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Divorce/Dissolution of Marriage


The Law Offices of Michael D. Stewart

Divorce (dissolution of marriage in Florida) can be one of the most difficult of all events in a persons life. Listed below are, aside from the purely emotional aspects of a divorce, are two of the most important considerations in obtaining a dissolution of marriage in Florida.

  1. THE CHILDREN. If you have children, the first concern is going to need to be what can be done for the children that is in their best interests. While there may be fighting between the parents, courts are usually going to allow for shared parental responsibility after the divorce. Shared Parental Responsibility will outline in the Marital Settlement Agreement, the Time Sharing between the parents, child support, schooling, decision making for important events and who will have the ultimate responsibility for a decision if the parents disagree. Parents in Florida are required to take parenting classes when obtaining a divorce. The Parenting Classes acknowledge that things will no longer be the same when the parents are separated, living in different homes, and seeing the children at different times
  2. FINANCES. Going from a two person household to a one person household means that there will be less money to go around for everyone. This can be a particular problem if only one of the parties was working and the non-working party now finds themselves living alone, without having had a job in oftentimes many years – particularly for homemakers. When filing for divorce in Florida, both parties are required to fill out a financial affidavit listing all of their assets and liabilities. This Financial Affidavit will form the basis for a judge deciding on child support and spousal support – alimony. Alimony can take many forms in Florida, from lump sum alimony to periodic alimony, or rehabilitative alimony (which allows for alimony while the non-working party obtains the education or experience necessary to enter the work force on their own) or variations. Factors in determining alimony will be the length of the marriage, whether it was a long term marriage or a short term marriage, the lifestyle of the parties during the marriage, and the contributions to the marriage of each party. In a long term marriage alimony is likely to be greater. Courts generally consider marriages above 8-10 years to be the middle of the road when considering between a long-term or short term marriage. Finances will also take into account who will keep the marital home, automobiles and the like. As a general rule in Florida, all income and assets earned during the marriage, other than separate gifts meant to be separate, are considered marital property, subject to equitable distribution in Florida. Equitable distribution is the splitting up of the assets and liabilities between the parties.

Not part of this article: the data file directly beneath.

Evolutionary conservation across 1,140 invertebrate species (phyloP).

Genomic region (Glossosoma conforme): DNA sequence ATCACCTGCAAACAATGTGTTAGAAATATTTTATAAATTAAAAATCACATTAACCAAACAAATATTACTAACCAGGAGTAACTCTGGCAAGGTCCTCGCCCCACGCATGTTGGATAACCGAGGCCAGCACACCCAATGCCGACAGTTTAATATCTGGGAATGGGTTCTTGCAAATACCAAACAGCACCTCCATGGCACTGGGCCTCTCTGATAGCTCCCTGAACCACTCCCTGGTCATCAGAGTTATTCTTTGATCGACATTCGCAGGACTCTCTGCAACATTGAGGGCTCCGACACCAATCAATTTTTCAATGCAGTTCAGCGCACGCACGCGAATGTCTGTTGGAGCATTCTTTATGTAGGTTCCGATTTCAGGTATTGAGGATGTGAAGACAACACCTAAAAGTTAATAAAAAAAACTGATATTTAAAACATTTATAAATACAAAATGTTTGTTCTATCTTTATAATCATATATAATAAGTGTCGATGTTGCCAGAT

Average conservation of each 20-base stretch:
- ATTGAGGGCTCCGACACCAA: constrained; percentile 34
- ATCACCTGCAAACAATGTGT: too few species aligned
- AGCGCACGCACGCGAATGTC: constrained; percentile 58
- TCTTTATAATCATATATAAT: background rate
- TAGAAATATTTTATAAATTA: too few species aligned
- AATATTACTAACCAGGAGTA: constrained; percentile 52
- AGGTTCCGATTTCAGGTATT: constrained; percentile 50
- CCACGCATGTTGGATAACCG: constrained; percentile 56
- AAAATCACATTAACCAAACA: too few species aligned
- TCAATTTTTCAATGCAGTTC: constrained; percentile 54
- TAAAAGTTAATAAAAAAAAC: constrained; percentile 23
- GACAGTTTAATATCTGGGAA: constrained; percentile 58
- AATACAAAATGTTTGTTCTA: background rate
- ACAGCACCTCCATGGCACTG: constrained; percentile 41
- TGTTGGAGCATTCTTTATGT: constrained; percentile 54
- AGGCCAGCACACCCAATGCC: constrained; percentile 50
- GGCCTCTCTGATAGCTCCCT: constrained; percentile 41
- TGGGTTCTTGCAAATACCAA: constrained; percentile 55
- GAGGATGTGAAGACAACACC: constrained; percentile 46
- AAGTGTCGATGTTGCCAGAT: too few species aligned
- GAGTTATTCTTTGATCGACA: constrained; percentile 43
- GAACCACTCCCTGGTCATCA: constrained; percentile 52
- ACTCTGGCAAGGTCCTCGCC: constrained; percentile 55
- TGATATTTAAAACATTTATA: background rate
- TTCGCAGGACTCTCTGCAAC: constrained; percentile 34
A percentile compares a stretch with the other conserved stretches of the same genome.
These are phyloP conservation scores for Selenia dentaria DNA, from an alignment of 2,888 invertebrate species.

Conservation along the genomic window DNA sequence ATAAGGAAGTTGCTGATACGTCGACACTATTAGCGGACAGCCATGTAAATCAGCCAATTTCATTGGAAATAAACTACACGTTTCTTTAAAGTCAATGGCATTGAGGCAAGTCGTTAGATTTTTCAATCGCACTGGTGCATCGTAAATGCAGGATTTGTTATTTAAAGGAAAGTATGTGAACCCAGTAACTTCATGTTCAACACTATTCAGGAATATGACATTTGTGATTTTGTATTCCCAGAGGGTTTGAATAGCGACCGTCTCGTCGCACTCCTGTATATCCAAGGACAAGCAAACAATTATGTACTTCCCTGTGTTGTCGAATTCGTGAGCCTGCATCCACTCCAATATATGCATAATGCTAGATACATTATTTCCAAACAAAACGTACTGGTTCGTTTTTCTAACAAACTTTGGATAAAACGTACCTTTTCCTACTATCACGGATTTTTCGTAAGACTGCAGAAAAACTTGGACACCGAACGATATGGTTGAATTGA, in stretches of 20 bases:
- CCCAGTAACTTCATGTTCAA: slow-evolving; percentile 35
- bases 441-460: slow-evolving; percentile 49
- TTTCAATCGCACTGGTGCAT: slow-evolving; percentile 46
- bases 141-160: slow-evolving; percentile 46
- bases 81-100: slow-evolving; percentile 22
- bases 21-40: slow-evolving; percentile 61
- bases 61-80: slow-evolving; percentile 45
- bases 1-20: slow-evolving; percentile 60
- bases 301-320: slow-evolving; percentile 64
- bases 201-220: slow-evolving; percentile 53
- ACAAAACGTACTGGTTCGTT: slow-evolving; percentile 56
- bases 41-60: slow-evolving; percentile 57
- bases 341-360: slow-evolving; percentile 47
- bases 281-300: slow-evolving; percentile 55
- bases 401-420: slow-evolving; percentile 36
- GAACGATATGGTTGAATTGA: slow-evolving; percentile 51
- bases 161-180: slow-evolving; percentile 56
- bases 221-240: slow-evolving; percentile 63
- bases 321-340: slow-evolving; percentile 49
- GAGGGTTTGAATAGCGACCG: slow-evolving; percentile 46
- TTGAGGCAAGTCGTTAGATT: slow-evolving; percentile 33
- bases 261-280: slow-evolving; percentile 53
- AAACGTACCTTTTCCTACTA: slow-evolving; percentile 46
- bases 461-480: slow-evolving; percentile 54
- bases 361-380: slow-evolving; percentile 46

For further information call the Law Offices of Michael D. Stewart at 866-438-6574 or see us on the web at